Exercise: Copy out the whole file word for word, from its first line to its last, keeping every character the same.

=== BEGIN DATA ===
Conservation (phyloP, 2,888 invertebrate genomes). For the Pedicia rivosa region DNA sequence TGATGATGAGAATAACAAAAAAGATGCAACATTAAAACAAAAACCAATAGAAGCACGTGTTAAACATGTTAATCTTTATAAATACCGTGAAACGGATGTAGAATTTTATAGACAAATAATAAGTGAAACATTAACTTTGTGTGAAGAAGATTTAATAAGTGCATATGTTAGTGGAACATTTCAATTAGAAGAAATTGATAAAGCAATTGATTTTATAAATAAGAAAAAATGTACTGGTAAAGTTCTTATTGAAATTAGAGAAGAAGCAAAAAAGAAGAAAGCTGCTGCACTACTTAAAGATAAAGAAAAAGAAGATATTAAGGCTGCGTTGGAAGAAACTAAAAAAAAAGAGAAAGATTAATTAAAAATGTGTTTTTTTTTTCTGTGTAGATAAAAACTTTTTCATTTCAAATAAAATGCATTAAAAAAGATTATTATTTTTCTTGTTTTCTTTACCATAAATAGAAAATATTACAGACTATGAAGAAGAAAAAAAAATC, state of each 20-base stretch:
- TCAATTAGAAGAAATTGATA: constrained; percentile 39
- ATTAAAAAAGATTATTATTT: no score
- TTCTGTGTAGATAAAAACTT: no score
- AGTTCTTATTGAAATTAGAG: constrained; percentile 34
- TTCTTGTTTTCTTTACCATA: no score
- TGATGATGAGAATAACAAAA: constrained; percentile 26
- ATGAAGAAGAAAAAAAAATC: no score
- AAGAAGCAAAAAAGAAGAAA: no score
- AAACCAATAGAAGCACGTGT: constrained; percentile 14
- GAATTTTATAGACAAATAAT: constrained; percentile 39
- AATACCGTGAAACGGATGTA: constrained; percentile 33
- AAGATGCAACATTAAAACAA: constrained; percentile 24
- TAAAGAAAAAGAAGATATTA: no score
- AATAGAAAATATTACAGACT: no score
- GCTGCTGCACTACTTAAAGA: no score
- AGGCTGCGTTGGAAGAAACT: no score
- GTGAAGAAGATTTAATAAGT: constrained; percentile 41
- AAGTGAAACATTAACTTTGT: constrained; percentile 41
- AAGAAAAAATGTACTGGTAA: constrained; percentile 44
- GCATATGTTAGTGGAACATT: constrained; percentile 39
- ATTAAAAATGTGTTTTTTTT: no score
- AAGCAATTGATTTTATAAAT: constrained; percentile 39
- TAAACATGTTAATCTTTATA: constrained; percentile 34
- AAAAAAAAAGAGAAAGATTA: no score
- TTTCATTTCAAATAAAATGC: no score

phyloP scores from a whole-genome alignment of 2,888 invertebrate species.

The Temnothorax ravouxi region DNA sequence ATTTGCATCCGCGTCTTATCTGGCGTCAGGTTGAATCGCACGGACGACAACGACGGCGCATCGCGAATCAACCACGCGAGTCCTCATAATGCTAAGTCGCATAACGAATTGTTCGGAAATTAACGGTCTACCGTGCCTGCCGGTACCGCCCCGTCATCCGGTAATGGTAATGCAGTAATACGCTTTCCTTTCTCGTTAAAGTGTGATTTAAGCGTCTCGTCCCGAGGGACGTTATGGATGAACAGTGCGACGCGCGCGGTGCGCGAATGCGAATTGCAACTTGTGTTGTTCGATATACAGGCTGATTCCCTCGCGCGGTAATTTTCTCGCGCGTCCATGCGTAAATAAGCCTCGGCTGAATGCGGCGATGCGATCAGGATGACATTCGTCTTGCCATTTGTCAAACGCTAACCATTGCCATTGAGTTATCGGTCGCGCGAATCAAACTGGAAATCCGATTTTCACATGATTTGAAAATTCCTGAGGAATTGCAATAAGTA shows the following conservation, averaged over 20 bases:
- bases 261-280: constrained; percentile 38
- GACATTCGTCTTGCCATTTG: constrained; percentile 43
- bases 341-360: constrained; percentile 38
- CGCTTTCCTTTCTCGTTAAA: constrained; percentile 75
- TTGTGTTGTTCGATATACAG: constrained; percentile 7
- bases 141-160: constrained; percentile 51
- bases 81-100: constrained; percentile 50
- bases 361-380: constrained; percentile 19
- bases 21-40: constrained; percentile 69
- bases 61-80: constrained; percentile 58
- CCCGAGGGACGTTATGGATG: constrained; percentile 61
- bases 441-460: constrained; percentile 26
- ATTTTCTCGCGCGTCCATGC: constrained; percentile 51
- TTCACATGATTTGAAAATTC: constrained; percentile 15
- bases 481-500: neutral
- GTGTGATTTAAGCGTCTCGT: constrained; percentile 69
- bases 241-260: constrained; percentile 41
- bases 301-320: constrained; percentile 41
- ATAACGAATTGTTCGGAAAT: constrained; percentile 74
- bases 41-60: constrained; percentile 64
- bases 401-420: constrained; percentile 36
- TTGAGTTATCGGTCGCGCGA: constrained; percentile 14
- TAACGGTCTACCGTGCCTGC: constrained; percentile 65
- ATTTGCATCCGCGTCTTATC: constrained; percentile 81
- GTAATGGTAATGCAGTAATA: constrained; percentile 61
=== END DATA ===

Conservation (phyloP, 2,888 invertebrate genomes). For the Pedicia rivosa region DNA sequence TGATGATGAGAATAACAAAAAAGATGCAACATTAAAACAAAAACCAATAGAAGCACGTGTTAAACATGTTAATCTTTATAAATACCGTGAAACGGATGTAGAATTTTATAGACAAATAATAAGTGAAACATTAACTTTGTGTGAAGAAGATTTAATAAGTGCATATGTTAGTGGAACATTTCAATTAGAAGAAATTGATAAAGCAATTGATTTTATAAATAAGAAAAAATGTACTGGTAAAGTTCTTATTGAAATTAGAGAAGAAGCAAAAAAGAAGAAAGCTGCTGCACTACTTAAAGATAAAGAAAAAGAAGATATTAAGGCTGCGTTGGAAGAAACTAAAAAAAAAGAGAAAGATTAATTAAAAATGTGTTTTTTTTTTCTGTGTAGATAAAAACTTTTTCATTTCAAATAAAATGCATTAAAAAAGATTATTATTTTTCTTGTTTTCTTTACCATAAATAGAAAATATTACAGACTATGAAGAAGAAAAAAAAATC, state of each 20-base stretch:
- TCAATTAGAAGAAATTGATA: constrained; percentile 39
- ATTAAAAAAGATTATTATTT: no score
- TTCTGTGTAGATAAAAACTT: no score
- AGTTCTTATTGAAATTAGAG: constrained; percentile 34
- TTCTTGTTTTCTTTACCATA: no score
- TGATGATGAGAATAACAAAA: constrained; percentile 26
- ATGAAGAAGAAAAAAAAATC: no score
- AAGAAGCAAAAAAGAAGAAA: no score
- AAACCAATAGAAGCACGTGT: constrained; percentile 14
- GAATTTTATAGACAAATAAT: constrained; percentile 39
- AATACCGTGAAACGGATGTA: constrained; percentile 33
- AAGATGCAACATTAAAACAA: constrained; percentile 24
- TAAAGAAAAAGAAGATATTA: no score
- AATAGAAAATATTACAGACT: no score
- GCTGCTGCACTACTTAAAGA: no score
- AGGCTGCGTTGGAAGAAACT: no score
- GTGAAGAAGATTTAATAAGT: constrained; percentile 41
- AAGTGAAACATTAACTTTGT: constrained; percentile 41
- AAGAAAAAATGTACTGGTAA: constrained; percentile 44
- GCATATGTTAGTGGAACATT: constrained; percentile 39
- ATTAAAAATGTGTTTTTTTT: no score
- AAGCAATTGATTTTATAAAT: constrained; percentile 39
- TAAACATGTTAATCTTTATA: constrained; percentile 34
- AAAAAAAAAGAGAAAGATTA: no score
- TTTCATTTCAAATAAAATGC: no score

phyloP scores from a whole-genome alignment of 2,888 invertebrate species.

The Temnothorax ravouxi region DNA sequence ATTTGCATCCGCGTCTTATCTGGCGTCAGGTTGAATCGCACGGACGACAACGACGGCGCATCGCGAATCAACCACGCGAGTCCTCATAATGCTAAGTCGCATAACGAATTGTTCGGAAATTAACGGTCTACCGTGCCTGCCGGTACCGCCCCGTCATCCGGTAATGGTAATGCAGTAATACGCTTTCCTTTCTCGTTAAAGTGTGATTTAAGCGTCTCGTCCCGAGGGACGTTATGGATGAACAGTGCGACGCGCGCGGTGCGCGAATGCGAATTGCAACTTGTGTTGTTCGATATACAGGCTGATTCCCTCGCGCGGTAATTTTCTCGCGCGTCCATGCGTAAATAAGCCTCGGCTGAATGCGGCGATGCGATCAGGATGACATTCGTCTTGCCATTTGTCAAACGCTAACCATTGCCATTGAGTTATCGGTCGCGCGAATCAAACTGGAAATCCGATTTTCACATGATTTGAAAATTCCTGAGGAATTGCAATAAGTA shows the following conservation, averaged over 20 bases:
- bases 261-280: constrained; percentile 38
- GACATTCGTCTTGCCATTTG: constrained; percentile 43
- bases 341-360: constrained; percentile 38
- CGCTTTCCTTTCTCGTTAAA: constrained; percentile 75
- TTGTGTTGTTCGATATACAG: constrained; percentile 7
- bases 141-160: constrained; percentile 51
- bases 81-100: constrained; percentile 50
- bases 361-380: constrained; percentile 19
- bases 21-40: constrained; percentile 69
- bases 61-80: constrained; percentile 58
- CCCGAGGGACGTTATGGATG: constrained; percentile 61
- bases 441-460: constrained; percentile 26
- ATTTTCTCGCGCGTCCATGC: constrained; percentile 51
- TTCACATGATTTGAAAATTC: constrained; percentile 15
- bases 481-500: neutral
- GTGTGATTTAAGCGTCTCGT: constrained; percentile 69
- bases 241-260: constrained; percentile 41
- bases 301-320: constrained; percentile 41
- ATAACGAATTGTTCGGAAAT: constrained; percentile 74
- bases 41-60: constrained; percentile 64
- bases 401-420: constrained; percentile 36
- TTGAGTTATCGGTCGCGCGA: constrained; percentile 14
- TAACGGTCTACCGTGCCTGC: constrained; percentile 65
- ATTTGCATCCGCGTCTTATC: constrained; percentile 81
- GTAATGGTAATGCAGTAATA: constrained; percentile 61